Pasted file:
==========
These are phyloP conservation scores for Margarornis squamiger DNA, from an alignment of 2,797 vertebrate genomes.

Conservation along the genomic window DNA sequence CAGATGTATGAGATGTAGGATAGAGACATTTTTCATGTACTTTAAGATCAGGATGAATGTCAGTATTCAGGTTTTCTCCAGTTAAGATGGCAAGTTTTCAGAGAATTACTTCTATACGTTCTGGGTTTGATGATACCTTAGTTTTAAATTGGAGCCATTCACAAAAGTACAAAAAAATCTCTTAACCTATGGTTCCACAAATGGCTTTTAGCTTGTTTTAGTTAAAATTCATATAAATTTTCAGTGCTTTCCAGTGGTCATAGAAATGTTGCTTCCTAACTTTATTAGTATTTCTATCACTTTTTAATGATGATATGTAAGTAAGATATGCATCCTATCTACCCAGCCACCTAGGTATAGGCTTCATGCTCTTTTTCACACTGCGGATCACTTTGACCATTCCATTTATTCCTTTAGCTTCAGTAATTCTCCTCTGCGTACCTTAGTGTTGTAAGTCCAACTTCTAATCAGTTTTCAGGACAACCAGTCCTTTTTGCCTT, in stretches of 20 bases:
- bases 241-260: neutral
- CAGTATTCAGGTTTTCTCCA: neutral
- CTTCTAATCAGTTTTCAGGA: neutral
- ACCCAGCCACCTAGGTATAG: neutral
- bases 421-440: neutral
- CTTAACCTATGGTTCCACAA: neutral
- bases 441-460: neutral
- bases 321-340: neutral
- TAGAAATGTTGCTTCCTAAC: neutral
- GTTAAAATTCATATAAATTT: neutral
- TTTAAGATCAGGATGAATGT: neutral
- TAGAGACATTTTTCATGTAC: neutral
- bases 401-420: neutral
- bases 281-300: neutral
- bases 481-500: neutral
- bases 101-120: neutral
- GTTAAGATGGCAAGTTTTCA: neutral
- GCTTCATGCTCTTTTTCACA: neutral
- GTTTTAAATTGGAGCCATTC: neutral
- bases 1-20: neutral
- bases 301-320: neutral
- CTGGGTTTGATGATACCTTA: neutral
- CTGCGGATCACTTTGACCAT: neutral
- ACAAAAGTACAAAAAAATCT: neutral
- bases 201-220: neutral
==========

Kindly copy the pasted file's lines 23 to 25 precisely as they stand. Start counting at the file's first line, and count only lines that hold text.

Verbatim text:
- bases 301-320: neutral
- CTGGGTTTGATGATACCTTA: neutral
- CTGCGGATCACTTTGACCAT: neutral